Over the past several years, orthopedic revenue cycle management has been impacted by the number of
changes taking place throughout the healthcare industry. Not only have government programs such as Medicare and Medicaid reduced physician reimbursement, but third-party payers have also implemented negotiated fee-for-service contracts. These changes have a negative impact and tend to result in less than 100% reimbursement for charges accrued.
As if these changes aren’t enough, certain provisions contained within HIPAA have also made claims data submission more stringent. Consequently, many practices are looking for ways to improve their revenue cycle processes.
Insurance verification and pre-certification are two issues in orthopedic practices that can affect reimbursements. Implementing strategic changes in the business processes related to these areas can enhance the bottom line of any practice.
Verification at your practice
The staff that you have assigned to verify your patient’s benefits plays a critical role in your practices reimbursement rate. Verification may be the most effective method to lowering denials from the payer as they are the ones making decisions that will determine whether you will be paid appropriately for services rendered– if paid at all. These employees’ must focus not only on obtaining benefit information before a patient arrives for an appointment, but must ensure that the benefit information they obtain is accurate and correct.
The best practices for ensuring that the verification process at your practice works to the optimal level includes the following elements:
Well-trained staff can get the bulk of this information by simply looking at the insurance ID number, group, or plan on the patient’s insurance card. Make sure that new employees or individuals promoted to the verification staff have the proper training on the appropriate processes.
Pre-certification or pre-authorization has always been a thorn in the side of physicians and their billing staff. According to a study published in the Journal of the American Board of Family Medicine, it is estimated that the cost for prior authorization activities, per full-time equivalent physician to be between $2,161 and $3,430 a year. Many insurance carriers are now requiring pre-authorization for more procedures and services than ever before. In addition, many insurers have made it a policy to disallow retroactive authorizations.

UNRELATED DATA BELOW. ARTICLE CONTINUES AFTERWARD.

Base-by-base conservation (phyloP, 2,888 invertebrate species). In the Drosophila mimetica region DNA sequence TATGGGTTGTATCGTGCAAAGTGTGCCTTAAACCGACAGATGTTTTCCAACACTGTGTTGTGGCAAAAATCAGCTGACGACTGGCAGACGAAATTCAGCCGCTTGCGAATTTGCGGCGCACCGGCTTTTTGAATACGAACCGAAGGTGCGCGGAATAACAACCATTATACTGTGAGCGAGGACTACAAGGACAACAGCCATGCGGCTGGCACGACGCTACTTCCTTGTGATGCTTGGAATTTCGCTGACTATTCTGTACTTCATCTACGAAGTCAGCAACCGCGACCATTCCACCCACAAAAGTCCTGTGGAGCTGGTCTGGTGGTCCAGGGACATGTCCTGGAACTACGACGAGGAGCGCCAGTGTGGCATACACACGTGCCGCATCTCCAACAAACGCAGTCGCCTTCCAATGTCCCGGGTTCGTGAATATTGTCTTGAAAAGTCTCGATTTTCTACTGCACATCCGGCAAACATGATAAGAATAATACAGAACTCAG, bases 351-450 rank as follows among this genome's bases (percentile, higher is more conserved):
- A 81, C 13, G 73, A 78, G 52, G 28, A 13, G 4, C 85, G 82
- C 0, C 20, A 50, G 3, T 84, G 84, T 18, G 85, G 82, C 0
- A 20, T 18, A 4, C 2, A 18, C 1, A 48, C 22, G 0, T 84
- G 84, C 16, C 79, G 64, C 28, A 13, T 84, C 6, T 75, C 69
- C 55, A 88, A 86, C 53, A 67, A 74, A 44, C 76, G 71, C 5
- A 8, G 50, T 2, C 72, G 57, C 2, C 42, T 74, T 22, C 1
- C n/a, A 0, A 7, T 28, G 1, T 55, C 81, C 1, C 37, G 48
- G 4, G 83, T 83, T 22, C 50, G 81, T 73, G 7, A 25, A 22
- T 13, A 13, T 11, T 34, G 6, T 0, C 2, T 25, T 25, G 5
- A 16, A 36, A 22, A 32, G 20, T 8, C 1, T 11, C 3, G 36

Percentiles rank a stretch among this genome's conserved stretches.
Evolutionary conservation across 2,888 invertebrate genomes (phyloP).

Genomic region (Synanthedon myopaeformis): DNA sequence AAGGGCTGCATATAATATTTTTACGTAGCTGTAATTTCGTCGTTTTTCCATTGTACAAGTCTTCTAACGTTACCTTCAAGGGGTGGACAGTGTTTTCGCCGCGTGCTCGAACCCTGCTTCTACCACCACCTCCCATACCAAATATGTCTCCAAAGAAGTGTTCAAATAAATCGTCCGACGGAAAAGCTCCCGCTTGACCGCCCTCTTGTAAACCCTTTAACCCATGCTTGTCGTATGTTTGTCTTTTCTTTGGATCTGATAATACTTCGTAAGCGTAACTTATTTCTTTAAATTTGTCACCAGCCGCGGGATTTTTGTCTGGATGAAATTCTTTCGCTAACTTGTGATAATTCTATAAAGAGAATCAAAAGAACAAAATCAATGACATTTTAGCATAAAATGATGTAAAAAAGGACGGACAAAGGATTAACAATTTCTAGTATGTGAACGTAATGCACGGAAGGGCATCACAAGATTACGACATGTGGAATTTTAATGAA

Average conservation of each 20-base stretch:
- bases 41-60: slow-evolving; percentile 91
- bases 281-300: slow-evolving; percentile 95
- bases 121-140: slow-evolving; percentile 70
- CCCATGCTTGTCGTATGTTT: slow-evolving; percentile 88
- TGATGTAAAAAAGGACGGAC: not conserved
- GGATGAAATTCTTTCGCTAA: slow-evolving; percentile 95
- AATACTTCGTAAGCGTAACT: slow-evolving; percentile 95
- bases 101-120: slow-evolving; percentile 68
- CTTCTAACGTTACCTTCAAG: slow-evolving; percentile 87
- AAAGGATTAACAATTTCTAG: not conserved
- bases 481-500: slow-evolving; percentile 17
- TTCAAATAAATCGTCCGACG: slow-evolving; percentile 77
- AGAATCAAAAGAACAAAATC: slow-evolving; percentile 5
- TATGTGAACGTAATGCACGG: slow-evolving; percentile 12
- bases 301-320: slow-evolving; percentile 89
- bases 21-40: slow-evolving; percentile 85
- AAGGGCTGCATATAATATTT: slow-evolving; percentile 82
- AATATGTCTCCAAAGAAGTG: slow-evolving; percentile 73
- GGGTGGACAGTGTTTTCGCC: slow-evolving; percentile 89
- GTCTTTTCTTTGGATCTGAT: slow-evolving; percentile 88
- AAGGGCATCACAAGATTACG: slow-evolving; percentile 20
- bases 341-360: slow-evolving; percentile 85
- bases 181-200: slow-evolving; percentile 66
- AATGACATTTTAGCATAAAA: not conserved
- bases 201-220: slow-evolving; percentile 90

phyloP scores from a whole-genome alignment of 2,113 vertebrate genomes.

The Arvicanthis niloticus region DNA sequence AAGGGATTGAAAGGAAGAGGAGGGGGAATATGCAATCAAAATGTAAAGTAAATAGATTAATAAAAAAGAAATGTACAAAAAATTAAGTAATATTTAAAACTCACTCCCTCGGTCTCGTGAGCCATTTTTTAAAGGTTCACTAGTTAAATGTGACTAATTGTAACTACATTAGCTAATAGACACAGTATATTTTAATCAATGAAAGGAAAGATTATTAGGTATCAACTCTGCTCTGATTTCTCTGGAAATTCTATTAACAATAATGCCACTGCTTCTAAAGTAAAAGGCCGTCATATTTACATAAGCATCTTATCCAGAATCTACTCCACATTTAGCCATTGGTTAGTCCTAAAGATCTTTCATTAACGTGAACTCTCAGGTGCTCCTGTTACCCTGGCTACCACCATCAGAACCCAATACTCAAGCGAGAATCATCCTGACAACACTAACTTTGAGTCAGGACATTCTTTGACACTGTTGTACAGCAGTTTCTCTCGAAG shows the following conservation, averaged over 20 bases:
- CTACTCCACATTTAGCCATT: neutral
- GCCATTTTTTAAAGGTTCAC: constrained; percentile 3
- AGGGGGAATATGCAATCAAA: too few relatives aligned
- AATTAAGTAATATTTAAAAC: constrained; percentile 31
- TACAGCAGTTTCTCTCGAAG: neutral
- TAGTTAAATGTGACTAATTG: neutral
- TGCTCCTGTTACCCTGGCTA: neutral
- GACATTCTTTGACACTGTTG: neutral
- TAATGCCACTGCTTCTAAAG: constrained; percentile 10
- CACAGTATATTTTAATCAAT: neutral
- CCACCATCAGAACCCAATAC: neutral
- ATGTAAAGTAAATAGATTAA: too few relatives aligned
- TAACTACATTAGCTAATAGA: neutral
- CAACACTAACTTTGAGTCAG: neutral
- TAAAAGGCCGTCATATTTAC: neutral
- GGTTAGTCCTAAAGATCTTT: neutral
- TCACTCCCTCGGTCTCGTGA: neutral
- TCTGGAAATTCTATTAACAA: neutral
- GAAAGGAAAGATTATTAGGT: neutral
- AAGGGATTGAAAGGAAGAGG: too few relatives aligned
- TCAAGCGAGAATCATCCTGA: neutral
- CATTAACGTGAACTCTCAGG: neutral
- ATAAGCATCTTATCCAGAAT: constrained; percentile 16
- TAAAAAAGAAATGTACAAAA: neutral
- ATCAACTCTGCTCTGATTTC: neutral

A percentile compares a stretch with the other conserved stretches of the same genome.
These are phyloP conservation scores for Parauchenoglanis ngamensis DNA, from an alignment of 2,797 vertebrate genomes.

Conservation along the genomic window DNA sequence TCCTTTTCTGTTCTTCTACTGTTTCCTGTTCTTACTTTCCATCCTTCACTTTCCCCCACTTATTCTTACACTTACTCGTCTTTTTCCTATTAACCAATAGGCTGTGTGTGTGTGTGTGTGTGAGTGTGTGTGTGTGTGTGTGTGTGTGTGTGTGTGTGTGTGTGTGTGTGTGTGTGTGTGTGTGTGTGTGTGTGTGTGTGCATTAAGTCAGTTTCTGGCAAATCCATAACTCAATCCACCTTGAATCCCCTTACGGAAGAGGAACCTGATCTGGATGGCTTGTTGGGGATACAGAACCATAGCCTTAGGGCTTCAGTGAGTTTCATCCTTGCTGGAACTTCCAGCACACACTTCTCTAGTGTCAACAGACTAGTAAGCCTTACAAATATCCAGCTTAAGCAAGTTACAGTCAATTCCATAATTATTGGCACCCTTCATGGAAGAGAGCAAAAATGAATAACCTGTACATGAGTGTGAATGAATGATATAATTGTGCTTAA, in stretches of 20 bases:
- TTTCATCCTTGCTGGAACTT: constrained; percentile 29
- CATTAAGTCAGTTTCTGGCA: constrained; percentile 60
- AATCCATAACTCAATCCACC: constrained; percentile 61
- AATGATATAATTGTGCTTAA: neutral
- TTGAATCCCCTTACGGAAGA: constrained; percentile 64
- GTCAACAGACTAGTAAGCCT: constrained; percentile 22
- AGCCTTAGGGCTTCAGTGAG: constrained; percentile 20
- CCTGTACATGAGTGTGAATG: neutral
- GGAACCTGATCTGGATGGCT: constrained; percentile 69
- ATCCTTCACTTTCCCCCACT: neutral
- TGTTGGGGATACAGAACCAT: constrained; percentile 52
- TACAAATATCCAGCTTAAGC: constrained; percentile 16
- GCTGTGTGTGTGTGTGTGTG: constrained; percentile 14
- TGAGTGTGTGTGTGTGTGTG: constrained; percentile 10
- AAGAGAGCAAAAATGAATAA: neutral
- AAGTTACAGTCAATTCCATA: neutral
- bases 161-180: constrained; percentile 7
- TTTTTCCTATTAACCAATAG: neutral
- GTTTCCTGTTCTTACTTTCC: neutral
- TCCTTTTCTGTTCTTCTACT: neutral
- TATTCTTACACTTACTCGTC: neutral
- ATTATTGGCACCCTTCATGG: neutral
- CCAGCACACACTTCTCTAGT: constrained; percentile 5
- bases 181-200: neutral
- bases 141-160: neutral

The process of obtaining prior authorization can be challenging and time-consuming. However, getting proper pre-authorization on the front-end before rendering services increases the likelihood of prompt payment and decreases write-offs on the back-end.
If your practice has more than one location, consider creating greater efficiencies by centralizing the responsibility for obtaining pre-certification. You can also seek blanket approval from insurance carriers for a “plan-of-care” for specific conditions and treatment protocols, which minimizes or eliminates the need to call every time for authorization.
The degree to which you effectively manage your revenue cycle will determine the level of success your practice will have. With reimbursements from private insurance carriers and the government on the decline, conduct an evaluation of how you manage your processes, especially as it relates to verification and pre-certification procedures.
After you conduct the assessment, you should have a better understanding of the underlying issues affecting your bottom line. You will now be prepared to take the necessary steps to remove the impediments and improve your revenue cycle processes.